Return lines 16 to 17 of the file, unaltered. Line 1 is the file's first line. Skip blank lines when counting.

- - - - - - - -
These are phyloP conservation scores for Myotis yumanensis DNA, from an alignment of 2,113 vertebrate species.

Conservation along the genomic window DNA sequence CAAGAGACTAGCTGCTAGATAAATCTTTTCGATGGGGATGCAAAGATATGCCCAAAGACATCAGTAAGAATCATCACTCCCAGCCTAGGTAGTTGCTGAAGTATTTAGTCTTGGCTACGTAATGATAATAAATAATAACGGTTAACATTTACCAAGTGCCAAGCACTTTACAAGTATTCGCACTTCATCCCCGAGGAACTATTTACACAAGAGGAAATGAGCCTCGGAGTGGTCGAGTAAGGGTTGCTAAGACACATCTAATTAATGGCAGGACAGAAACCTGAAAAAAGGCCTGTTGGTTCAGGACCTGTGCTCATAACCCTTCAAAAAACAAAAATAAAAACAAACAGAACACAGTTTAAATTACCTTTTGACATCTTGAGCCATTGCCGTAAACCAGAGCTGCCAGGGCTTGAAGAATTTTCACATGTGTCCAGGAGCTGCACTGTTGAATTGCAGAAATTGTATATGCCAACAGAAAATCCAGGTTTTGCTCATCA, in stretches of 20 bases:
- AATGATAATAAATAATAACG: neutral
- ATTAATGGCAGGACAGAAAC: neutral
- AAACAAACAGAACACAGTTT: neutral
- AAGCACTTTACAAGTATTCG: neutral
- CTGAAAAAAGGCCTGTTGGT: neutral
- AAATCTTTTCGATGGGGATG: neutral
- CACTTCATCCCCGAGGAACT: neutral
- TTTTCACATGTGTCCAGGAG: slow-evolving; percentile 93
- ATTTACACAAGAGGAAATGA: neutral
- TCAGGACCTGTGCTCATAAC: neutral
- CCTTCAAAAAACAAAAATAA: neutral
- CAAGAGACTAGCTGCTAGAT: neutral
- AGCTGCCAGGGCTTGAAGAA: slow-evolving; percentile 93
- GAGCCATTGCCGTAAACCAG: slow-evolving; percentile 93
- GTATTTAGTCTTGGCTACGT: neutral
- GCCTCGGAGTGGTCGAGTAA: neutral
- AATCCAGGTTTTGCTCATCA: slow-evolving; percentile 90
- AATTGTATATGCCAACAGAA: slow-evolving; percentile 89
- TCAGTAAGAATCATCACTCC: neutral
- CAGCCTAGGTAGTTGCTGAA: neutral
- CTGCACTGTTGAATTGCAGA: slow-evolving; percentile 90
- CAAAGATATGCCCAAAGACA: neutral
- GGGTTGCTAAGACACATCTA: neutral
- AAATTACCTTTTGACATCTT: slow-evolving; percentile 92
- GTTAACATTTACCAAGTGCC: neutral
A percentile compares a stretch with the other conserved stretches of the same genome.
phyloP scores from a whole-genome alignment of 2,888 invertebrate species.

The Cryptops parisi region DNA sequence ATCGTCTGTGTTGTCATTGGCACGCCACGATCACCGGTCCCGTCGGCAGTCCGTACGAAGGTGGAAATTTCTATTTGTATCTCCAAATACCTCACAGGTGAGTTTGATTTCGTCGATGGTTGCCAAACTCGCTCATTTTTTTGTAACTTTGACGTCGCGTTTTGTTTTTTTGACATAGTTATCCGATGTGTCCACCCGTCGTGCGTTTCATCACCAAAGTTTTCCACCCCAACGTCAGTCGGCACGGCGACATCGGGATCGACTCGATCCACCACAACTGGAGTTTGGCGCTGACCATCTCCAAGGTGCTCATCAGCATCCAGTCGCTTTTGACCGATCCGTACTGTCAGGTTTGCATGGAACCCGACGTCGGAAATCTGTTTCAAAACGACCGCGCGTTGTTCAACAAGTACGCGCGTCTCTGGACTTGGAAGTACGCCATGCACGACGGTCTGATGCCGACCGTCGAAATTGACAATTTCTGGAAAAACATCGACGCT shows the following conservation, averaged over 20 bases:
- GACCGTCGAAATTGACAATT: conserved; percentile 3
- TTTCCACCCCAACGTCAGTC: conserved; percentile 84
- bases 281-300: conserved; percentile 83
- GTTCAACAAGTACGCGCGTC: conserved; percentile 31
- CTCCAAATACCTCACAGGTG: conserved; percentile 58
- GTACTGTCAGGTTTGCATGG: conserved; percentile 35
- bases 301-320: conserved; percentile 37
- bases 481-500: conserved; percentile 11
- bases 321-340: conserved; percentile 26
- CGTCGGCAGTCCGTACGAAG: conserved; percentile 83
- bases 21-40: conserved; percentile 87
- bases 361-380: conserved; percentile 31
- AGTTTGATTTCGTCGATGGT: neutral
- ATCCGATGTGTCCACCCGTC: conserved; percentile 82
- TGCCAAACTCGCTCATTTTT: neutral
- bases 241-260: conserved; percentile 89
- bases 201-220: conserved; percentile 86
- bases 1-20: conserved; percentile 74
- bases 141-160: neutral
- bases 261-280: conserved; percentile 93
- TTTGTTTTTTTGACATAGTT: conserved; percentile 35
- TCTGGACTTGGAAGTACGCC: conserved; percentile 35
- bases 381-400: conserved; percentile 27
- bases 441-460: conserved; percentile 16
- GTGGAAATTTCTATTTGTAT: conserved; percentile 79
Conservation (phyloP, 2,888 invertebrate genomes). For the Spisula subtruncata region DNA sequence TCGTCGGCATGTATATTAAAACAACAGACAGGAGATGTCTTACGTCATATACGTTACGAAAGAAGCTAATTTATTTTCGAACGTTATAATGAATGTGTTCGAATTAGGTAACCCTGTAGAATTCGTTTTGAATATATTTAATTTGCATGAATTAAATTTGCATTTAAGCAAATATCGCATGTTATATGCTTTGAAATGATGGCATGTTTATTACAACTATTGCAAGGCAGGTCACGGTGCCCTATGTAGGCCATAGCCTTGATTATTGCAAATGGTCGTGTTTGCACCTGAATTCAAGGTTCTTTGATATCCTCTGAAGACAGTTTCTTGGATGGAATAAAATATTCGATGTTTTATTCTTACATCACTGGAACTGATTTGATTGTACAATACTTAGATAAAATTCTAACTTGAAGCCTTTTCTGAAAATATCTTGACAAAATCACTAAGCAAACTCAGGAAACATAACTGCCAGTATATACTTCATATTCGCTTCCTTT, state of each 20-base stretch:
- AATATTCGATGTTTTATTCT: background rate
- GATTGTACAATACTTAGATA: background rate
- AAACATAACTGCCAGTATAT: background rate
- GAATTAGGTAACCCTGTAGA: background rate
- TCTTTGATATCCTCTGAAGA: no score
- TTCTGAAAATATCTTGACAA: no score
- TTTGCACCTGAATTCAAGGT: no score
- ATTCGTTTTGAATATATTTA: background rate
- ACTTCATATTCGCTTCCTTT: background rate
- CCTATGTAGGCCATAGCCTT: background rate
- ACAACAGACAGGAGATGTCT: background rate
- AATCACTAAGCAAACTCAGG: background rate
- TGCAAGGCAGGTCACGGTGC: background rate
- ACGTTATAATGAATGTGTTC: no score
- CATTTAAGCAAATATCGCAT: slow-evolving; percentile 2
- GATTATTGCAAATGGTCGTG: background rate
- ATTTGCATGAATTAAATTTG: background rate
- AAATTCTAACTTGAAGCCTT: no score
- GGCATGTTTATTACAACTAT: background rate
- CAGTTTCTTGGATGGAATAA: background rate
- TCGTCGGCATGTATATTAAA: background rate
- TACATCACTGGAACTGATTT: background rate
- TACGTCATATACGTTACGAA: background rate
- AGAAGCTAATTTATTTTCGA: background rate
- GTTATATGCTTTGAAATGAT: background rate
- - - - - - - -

- GAGCCATTGCCGTAAACCAG: slow-evolving; percentile 93
- GTATTTAGTCTTGGCTACGT: neutral